Coffee of the Month - May 2018

Yimmies Coffee of the Month

 

Welcome to Roast of the Month, where every month we cover the coffee history, notes, and other key information on a major coffee cultivating region. We get down and dirty with dissecting the coffee bean, so that we can figure out whether you are a Colombian lover, and El Salvadorian extraordinaire or prefer to live the diversity of a blended roast. Sweet & savory, dry & berry like hint, chocolate & smooth, find out how we will describe this month's roast on Roast of the Month.

Heat cooking the skin filling in with vitamin D, with the mother nature doing it's work on soil, animals running rampant & water flowing the rivers of both tribal and city like areas - there is no land that better describes this perfectly set agriculture better than the gorgeous and worshiped African lands of Ethiopia. Today we are covering the famous Ethiopian roast, which is known as a gateway roast to a lot of other types of roasts and blends.

The Ethiopian roast dates back to 1671 and is widely known to be the mother of all coffee and debated to be the first ever appearance of coffee – competing with Yemen. The Ethiopian roast originates from the coffee plant coffea arabica (arabica bean) and carries a wide range of earthly tones. The cultivation and harvesting of coffee beans plays a big role in Ethiopian life style as they take pride and joy of this task. Their cultivation varies from regions far and wide and widely range and are diverse in tastes and flavors of coffee. A key point in growth for Ethiopian coffee culture is the Harrar region. Harrar coffee is wild growth of coffee means. This is where the coffee beans dry on the coffee berry itself (in case you didn't know, coffee starts out as a berry!) Because the roasts are wild the flavor notes are insane, they vary from cinnamon to blueberry or rich chocolate or silky textures or dry and bitter, the possibilities wildly vary. Understanding this, one can understand why they cherish and hold the growth and cultivation tradition dear. With this in mind, general Ethiopian roast carries the following standard notes:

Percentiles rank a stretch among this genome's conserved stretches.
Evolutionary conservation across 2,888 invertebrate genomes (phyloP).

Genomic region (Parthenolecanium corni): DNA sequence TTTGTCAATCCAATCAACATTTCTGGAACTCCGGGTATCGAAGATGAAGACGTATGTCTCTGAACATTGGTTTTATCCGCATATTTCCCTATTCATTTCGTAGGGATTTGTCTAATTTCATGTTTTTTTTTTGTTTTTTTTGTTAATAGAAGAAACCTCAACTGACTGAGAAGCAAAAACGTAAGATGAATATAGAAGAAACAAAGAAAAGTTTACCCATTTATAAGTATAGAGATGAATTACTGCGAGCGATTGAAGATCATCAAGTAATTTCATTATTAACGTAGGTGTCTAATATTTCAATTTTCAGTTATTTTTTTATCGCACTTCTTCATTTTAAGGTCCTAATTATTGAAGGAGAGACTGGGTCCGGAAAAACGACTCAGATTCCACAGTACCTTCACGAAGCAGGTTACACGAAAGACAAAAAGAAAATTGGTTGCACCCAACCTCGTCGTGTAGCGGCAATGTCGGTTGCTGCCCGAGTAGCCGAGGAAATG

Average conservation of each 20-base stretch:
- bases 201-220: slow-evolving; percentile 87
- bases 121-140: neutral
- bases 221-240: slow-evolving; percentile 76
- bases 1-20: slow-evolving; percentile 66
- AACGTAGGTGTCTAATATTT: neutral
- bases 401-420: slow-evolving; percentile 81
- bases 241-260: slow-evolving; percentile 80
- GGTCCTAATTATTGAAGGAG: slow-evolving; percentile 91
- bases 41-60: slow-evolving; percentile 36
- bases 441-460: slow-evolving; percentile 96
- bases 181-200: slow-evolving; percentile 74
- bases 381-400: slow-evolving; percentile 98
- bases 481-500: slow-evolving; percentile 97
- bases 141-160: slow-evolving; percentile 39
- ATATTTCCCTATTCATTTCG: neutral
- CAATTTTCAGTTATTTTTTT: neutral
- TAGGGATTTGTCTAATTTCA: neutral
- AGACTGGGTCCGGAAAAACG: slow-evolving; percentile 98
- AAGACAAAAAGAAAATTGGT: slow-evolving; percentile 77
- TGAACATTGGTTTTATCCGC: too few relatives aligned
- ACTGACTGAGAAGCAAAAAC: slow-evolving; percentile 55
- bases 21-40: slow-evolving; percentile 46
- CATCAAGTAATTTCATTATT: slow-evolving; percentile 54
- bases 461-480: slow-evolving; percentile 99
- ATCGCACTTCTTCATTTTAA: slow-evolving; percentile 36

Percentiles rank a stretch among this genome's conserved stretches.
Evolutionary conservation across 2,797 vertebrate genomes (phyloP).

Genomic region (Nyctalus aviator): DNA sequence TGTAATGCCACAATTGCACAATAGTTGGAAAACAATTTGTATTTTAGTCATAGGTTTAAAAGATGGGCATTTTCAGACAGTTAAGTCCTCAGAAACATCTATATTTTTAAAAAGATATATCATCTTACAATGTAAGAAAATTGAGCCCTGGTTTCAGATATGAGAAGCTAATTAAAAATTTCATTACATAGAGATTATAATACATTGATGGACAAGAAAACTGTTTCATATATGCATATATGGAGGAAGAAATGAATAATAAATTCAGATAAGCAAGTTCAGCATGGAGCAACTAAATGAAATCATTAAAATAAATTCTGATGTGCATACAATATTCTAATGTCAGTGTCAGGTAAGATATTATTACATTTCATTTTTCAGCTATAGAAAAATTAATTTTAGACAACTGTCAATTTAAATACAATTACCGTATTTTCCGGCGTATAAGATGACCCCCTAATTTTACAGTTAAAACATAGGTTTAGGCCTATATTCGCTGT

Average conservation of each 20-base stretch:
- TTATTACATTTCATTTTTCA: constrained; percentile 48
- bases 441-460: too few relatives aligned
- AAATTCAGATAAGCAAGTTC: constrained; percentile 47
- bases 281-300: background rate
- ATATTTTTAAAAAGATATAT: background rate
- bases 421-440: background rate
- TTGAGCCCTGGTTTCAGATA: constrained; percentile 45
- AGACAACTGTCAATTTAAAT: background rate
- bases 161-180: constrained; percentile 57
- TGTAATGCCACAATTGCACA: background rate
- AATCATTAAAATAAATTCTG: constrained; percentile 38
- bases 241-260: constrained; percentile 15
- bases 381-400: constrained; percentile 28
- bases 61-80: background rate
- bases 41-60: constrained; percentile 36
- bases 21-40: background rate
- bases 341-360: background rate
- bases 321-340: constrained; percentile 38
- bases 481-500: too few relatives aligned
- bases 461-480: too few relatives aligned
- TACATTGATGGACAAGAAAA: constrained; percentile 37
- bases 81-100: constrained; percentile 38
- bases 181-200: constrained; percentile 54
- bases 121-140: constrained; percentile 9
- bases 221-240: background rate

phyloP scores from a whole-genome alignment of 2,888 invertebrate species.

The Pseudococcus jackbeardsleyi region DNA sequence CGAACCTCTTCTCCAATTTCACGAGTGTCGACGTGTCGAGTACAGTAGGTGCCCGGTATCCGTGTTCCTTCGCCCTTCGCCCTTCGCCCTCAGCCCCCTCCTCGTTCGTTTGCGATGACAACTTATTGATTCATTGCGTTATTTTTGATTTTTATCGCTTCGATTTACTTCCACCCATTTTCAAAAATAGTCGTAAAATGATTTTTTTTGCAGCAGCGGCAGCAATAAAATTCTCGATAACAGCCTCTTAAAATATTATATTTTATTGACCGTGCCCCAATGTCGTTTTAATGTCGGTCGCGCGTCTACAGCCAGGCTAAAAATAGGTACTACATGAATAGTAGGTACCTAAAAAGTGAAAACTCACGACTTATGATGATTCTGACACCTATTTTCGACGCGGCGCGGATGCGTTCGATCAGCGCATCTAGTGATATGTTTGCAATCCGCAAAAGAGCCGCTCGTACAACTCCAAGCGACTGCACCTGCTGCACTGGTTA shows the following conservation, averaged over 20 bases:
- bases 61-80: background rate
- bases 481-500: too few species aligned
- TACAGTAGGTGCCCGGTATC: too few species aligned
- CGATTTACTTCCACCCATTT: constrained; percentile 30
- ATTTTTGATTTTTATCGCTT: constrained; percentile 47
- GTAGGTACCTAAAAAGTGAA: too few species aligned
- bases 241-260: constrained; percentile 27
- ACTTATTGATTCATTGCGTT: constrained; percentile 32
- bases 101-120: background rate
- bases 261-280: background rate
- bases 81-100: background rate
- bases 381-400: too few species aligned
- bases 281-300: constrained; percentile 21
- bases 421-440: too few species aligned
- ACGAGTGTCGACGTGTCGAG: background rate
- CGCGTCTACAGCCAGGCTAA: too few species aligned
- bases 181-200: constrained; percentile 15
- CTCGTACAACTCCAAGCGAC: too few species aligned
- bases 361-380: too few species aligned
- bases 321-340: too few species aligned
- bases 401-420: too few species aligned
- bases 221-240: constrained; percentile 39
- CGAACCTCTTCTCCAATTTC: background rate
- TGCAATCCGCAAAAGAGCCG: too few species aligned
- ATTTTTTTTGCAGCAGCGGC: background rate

Ethiopian Roast Notes

  • Pure and Full Bodied

  • Floral

  • Fruity

  • Fragrant Rich

  • Very Diverse

  • Earthy

  • Dark Chocolate

  • Hint of Tangerine

 

 Source: http://smelltheteaandcoffee.blogspot.com/2014/05/ethiopia-comparison.html

Source: http://smelltheteaandcoffee.blogspot.com/2014/05/ethiopia-comparison.html

With the notes above, keep in mind when drinking a cup of Ethiopian coffee roast (preferably medium for a balance of dark and light). Immediately the full-bodied tones will hit you and make it's way over the taste buds of your tong with the earthy flavors that belong to the nutrients of their land. The Ethiopian roast can be enjoyed in many ways. A Very Dark – Espresso type, as a regular warm or cold brewed cup of coffee or straight from the bean! (Crunch and yum!) We recommend you poor over and drink warm!

 

Coffee Notes: Keywords or terms used to describe the way the coffee roast tastes.

 

 

Cold Brew Vs. Iced Coffee

     Heading into April, we begin drinking our classy ice beverages again and enjoying the delicious sun will sipping on some smooth iced coffee or tea. Check out our read below on Cold Brew Vs. Iced Coffee to get a fine understanding of what separates the two.